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Video transcript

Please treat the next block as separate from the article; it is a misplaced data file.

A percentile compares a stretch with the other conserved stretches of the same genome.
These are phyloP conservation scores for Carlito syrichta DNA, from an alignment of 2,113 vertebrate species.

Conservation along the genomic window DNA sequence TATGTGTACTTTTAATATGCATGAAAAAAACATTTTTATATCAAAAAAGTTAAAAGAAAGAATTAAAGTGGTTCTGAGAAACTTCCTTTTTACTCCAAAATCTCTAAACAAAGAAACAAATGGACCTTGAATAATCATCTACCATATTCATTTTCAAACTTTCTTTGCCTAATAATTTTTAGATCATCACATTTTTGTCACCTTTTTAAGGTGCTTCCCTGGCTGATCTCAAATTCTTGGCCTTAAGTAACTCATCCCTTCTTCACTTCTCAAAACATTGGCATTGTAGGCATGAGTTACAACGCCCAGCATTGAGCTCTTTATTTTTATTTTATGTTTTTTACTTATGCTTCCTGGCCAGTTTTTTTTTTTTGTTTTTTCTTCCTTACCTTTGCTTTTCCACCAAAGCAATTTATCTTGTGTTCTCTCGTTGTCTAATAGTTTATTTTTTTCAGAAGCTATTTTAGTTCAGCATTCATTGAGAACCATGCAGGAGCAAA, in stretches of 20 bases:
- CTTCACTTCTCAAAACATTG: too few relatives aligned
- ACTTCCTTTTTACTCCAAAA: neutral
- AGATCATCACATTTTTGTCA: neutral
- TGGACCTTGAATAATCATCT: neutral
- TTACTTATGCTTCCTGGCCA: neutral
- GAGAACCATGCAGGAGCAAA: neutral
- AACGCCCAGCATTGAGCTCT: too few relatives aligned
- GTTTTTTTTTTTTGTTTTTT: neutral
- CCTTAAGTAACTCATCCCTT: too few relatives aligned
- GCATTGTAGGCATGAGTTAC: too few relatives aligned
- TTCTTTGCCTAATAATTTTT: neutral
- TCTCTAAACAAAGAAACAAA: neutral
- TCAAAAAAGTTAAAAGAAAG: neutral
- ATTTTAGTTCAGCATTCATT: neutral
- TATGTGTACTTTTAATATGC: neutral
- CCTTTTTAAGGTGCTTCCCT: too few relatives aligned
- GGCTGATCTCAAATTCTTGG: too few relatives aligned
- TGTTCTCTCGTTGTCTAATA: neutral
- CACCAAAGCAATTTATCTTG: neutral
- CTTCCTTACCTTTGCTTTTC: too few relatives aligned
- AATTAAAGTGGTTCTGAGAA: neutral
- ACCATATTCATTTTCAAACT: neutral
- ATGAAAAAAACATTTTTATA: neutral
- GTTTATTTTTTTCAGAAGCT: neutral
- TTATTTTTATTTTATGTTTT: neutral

all right Kim so where are we left off Lincoln gets elected in November of 1860 he's not inaugurated until we get into 1861 shortly after his inauguration you have the whole situation at Fort Sumter which is really the the start of the Civil War we don't have the first major battle until we get to Bull Run and the overall I guess you could say theatres of war we have this corridor here in the Northeast and Virginia and Maryland and you also have it in the West along the Mississippi and the north the strategy is well let's use our industrial base let's use our larger population let's use our Navy to see if we can stop if we can essentially blockade the south while the South's I say we have the homecourt we have better leadership we we just need to outlast the north and so what happens as we get started we talked about Bull Run being the the first major battle who kind of comes out comes out better in some of these first engagements well I think it's a surprise to everyone when the South does much better in the first year of the war than the north knowing the major advantage is that the North has an industrial power and railroads and just in the sheer number of people it's very surprising that the leadership in the south does such an incredible job of really blocking the North's advances that the north is attempting to take Richmond and Lee repeatedly keeps general McClellan from getting to Richmond and and then Lee actually goes on the offensive to some degree I mean he's the South's essentially wins the bull run and they have a series of victories as you mentioned in year one right so one problem that the north has is that Lincoln's generals are just not nearly as skilled George B McClellan that we've talked about his idea of the South's power is perhaps considerably greater than the South's actual power is he is forever telling Lincoln I need more troops I need more supplies sent me more things he loves his army but I think he was actually a little too close to the troops himself he was really afraid to lose anyone which made him very popular with the army but drove Lincoln crazy because the the north comes out with this really strong numeric and industrial advantage and as McClellan delays it gives the South time to build things up over and over again in fact Lincoln who we often think of as being sort of this great grandfather Lee sweet character who has so many words of wisdom his letters to McClellan are downright snarky he says to McClellan if you're not using the army could I borrow it so and is that what historians believe - I mean it looks like Lincoln felt that the reason why year one went in favor of the south and and you know when we talk about in previous leaders everyone thought there's going to be a fast engagement the North had all of these advantages for Lincoln believe that maybe was machlin wasn't being aggressive enough yes absolutely I do historians believe that - yeah I know I think that's that's true it's really borne out by the numbers that in many cases where McClellan thought he was facing just thousands of troops he was really only facing a fraction of that and so that made him be a little bit more he was very cautious and so what at what point is a turning point at least in this these early stages of the so for us we have here on this timeline ago we go from April 1861 to roughly April 1865 the first year so I couldn't let me I could draw that so the first year would be roughly roughly this so we would then we get a get we've had several battles but after Bull Run but then we get to Antietam right so Lee since he's done so well in Virginia he decides that he's gonna take the army to the north this is the first time that he heads up into the border state of Maryland and he meets at Antietam Creek with McClellan and this goes back to the naming conventions between the north and south it's called Antietam that's the body of water which this which to the north does this is Antietam right there right well the South refers to it as the nearby town which is Sharpsburg Maryland I see once this is a big deal this is the South invading the north and out taking the offensive right and this is the bloodiest day in American history when let me make sure I digest that what you just said the bloodiest day so even I I imagine things like Pearl Harbor and d-day right so 4,000 Americans died on a single day September 17th 1862 when these two armies meet at Antietam and on no other day in American history have so many Americans died not even on September 11th did that many Americans die and was this a surprise to folks yeah well I think one of the one of the truisms perhaps about military strategy in general is that people are always planning for the last war mm-hmm they're not planning for the next war and so they learn from their mistakes but what they don't know how to do always is anticipate what's going to be new about this war and there were so many new inventions during this time period that really made the Civil War an incredibly deadly war yeah and you can see I mean these are pictures these are Antietam right here this is Antietam yes and this is actually looks like Lincoln and McClellan right meeting at Antietam which is incredibly but and you talk about new technologies or new weapons this this this this rifle here looks like one of them yes so this is a war where there's a transition from the musket to the rifle and what's different about a rifle is that inside the barrel of a rifle there is a sort of spiral shaped groove and the spiral shaped groove makes the rifle much more accurate at a much farther distance it's sort of the distant the the difference between just hurling a football end-over-end and throwing a spiral so you can hit a target at 600 yards which is much for a musket or hard very hard with the musket so it gets the bullet spinning which keeps it on a stretcher better exactly so we have much more accurate technology and you know old military strategy if you you know see paintings of for example the Napoleonic Wars just involved a whole bunch of soldiers lining up and going toward each other well when you've got soldiers in a line and very accurate weapons I never got why that ever made sense I'm not sure I do either yeah great military strategist you know wearing these you know bright uniforms and marching in step you know and these kind of yeah it does seem to make you a very good target yes yes but anyway you have the rifle now much more accurate and and you end up with with scenes like this but what was the outcome of at Antietam well there are there are two very major outcomes of Antietam I would say one on the negative side for the north is this is a battle that is widely photographed as you can see Mathew Brady who was the leading photography studio owner of his time and it's won t Matthew okay yeah very important only one two yes non traditional spelling amenities he sends out his photographer that works for him named Alexander Gardner and they have roving photographers for the first time they have wagons and they took photography is just becoming a used technology ring and so they have Alexander Gardner photograph the battlefields at Antietam and as you can see okay er that's right yes as you can see this is just about as far away from the kind of heroic paintings of what battles looks like that people had been used to seeing up until this point these don't look like you know the sort of heroes of the Revolutionary War like George Washington this is gruesome this is gruesome and this is really fascinating cuz we take it for granted in today day and age is that the effect of media on people's perception of things like war before the the camera before photographs if I'm a civilian I just hear about these you know these great stories and I see these paintings that look very valiant and very heroic but now with photographs you see the grim reality of war I mean people just shot in their tracks and you know young men just you know it kind of just piled up if it's very dark and a lot of the yeah and it's a real PR problem for the north because this is before we can really put photography in newspapers they don't have that technology yet but these photographs were put on display in Brady's Studios he had one in Washington DC and one in New York City and people would go and look at these photographs and it was very shocking to them it was a level of detail that they had never seen in some cases they could make out the faces of the individual men who were dead on the battlefield and that just seemed you know beyond what was imaginable to these people to think of some poor person going into one of these studios and seeing their son dead there on the battlefield made it very difficult for the north to keep up morale fascinating